SIP complete grid

This is the complete SIP "fill in the blanks" table. It contains 22 steps. The 23rd step is not shown and is the most important step of all: continuous process improvement. That's what has taken SIP to where it is today.

Behind the wheel of a Ferrari

It's an apt metaphor. SIP is every bit as sporty and fast as a Ferrari. You don't have the control you need unless where you sit is loaded with controls. Each control is a step in driving, or should we say racing, to your destination. SIP has 23 steps. The Gestalt whole of those steps is every bit as powerful and productive as the 23 controls (click on the image to see them) on the Ferrari.

The 23rd step of SIP is continuous process improvement. The 23rd control of the F12berlinetta is the keys to the car. In both cases number 23 is the most powerful and enabling step of them all because continuous process improvement is the keys to the car.

A high level view of the System Improvement Process

Here's a high level view of what the System Improvement Process looks like:

System Improvement Process Arrow - A high level view of the process

This is the fifth image in the clickable at the bottom of each Thwink.org page. The main point of the image is to summarize the process and to show that popular approaches skip the Root Cause Analysis steps entirely. This causes them to go with superficial solutions instead of systemic solutions. That's why popular solutions fail to fully solve the problem.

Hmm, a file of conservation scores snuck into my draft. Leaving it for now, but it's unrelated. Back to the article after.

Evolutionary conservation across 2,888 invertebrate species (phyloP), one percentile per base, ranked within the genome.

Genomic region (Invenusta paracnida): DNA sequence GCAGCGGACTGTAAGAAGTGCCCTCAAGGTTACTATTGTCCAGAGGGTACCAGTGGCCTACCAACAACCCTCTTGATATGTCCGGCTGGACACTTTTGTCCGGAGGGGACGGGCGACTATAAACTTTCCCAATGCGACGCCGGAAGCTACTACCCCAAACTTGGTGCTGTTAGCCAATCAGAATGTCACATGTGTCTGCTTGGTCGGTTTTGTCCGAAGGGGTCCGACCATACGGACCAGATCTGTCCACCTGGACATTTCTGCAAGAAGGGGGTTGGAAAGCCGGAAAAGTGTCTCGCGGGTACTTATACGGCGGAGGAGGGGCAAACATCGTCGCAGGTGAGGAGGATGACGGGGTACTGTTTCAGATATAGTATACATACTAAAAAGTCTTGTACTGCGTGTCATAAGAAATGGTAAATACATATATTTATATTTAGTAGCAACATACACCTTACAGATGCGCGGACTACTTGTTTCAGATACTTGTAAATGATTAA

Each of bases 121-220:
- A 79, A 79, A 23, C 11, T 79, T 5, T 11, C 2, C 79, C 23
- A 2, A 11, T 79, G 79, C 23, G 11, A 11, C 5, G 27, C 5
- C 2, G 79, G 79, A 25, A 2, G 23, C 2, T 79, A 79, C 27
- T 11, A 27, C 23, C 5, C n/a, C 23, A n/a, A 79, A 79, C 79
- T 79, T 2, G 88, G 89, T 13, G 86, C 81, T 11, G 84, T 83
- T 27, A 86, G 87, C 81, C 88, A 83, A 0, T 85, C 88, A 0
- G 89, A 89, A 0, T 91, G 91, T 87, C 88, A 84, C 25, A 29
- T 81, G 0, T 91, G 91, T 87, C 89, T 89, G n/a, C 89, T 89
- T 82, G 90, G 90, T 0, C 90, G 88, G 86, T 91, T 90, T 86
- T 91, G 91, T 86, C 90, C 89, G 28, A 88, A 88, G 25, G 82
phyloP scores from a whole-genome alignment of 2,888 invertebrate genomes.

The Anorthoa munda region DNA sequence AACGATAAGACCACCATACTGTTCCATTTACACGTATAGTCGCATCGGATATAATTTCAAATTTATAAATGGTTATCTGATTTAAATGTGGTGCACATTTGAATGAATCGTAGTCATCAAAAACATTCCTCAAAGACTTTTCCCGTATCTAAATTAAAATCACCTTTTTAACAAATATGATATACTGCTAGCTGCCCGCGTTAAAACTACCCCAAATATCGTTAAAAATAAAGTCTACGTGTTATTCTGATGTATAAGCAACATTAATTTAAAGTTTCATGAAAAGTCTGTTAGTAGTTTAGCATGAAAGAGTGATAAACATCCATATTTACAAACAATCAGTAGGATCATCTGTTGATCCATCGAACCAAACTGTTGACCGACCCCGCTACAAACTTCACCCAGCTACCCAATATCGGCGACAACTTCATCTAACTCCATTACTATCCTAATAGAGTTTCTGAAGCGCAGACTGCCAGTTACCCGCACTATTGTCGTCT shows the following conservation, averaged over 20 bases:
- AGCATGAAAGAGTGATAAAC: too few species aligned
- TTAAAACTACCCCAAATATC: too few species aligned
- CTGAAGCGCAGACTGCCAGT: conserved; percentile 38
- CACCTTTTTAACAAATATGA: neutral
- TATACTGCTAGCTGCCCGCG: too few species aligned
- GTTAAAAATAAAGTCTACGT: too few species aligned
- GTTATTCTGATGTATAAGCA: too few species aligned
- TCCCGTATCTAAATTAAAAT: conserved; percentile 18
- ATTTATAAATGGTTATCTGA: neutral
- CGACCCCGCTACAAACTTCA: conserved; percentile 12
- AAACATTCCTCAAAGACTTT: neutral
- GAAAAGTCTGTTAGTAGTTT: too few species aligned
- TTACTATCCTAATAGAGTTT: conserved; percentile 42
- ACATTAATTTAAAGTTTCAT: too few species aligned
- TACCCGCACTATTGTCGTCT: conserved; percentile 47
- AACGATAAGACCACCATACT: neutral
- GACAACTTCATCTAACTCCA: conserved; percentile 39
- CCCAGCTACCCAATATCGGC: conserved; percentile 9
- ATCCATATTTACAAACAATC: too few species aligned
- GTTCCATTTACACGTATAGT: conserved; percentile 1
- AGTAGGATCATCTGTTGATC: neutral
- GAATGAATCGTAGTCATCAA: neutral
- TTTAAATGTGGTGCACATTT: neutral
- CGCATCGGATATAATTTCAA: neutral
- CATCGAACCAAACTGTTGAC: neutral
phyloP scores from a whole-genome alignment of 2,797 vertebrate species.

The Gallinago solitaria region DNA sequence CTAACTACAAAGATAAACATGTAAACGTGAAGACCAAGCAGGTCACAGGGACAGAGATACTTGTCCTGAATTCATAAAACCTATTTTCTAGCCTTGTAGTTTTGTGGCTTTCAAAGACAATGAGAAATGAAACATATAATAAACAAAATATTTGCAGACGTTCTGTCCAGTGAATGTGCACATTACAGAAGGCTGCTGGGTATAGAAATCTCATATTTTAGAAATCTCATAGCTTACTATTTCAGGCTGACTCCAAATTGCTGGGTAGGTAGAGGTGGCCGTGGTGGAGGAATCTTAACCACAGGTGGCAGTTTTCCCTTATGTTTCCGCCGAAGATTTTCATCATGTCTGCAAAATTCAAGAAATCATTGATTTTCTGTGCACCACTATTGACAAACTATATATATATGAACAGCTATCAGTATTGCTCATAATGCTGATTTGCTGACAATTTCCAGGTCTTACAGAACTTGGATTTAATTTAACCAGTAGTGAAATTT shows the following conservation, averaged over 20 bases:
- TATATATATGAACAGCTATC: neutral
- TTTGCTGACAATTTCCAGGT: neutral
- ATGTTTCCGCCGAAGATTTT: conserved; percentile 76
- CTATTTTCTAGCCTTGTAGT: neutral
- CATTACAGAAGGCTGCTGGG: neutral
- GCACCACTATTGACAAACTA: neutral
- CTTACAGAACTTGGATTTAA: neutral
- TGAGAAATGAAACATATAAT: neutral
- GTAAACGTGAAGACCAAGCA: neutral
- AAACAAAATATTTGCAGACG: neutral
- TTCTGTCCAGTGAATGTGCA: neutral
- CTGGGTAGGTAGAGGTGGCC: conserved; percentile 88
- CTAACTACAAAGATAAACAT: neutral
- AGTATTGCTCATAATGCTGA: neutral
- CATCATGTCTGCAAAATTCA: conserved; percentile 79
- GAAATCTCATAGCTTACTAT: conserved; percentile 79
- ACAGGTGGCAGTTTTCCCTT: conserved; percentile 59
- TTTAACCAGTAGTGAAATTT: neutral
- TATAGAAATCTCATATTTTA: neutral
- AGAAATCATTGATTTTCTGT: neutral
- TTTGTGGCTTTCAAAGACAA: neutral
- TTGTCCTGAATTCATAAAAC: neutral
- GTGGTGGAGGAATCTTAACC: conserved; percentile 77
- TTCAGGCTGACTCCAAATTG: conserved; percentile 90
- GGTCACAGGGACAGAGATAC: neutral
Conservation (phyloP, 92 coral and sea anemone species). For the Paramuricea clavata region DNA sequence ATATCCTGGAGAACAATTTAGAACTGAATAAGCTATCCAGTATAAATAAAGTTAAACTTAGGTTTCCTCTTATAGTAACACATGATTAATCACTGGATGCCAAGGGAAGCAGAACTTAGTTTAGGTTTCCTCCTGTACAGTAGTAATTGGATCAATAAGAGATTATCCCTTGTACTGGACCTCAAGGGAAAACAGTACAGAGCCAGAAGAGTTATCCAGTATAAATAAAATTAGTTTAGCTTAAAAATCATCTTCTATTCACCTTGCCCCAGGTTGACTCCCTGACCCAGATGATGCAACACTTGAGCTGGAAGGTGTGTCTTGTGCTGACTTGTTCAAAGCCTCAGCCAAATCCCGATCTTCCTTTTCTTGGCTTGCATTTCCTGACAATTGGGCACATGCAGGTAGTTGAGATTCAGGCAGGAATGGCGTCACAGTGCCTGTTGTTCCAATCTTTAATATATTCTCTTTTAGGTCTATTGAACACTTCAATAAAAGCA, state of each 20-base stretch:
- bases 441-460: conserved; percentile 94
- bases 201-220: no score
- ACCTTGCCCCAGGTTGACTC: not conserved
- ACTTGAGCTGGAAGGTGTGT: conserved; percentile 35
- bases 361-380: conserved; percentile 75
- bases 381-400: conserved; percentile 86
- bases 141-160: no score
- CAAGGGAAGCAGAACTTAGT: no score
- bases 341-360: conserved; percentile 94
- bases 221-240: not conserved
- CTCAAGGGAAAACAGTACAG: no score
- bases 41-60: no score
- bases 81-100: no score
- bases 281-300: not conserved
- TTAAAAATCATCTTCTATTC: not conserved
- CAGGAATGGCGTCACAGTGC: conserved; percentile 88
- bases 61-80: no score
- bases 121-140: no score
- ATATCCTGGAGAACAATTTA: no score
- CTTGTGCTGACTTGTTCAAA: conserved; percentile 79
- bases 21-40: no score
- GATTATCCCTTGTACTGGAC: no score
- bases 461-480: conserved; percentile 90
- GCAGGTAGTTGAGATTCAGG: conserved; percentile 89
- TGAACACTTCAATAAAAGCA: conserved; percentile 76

Step 6 states "The system now runs in a new mode." In difficult social problems, unresolved root causes emit forces that lock the system into its current mode. Resolving the root causes eliminates the forces arising from the root causes. The solution also introduces new forces. The result is the system lurches from one equilibrium to another, from the old mode to the new mode.

Superficial solutions cannot cause a large complex system with a difficult problem to change modes. That's another way to explain why superficial solutions fail.

Why has environmentalism failed to solve the sustainability problem from the perspective of SIP?

Once you grasp how SIP works, you will see it contains the minimum steps required to solve the problem. All three subproblems are required. Root causes must be found for each subproblem. So must the high leverage points. Then, once analysis is complete the solution convergence and implementation steps can follow.

This raises the question, how many of the 23 steps of SIP has the environmental movement performed? The answer is shown below:

SIP grid with Classic Activism results

As SIP sees it, problem solvers have completed only 2 steps. Both were admirably done by The Limits to Growth in 1972. But what have the super sleuth’s of the world been doing since then? Where are the results for the rest of the process or one something like it? I’ve searched for years, but they are nowhere to be found. Instead, what we find are the artifacts of Classic Activism, like what should be done and why we have to do it and please let’s do it now, because if we don’t….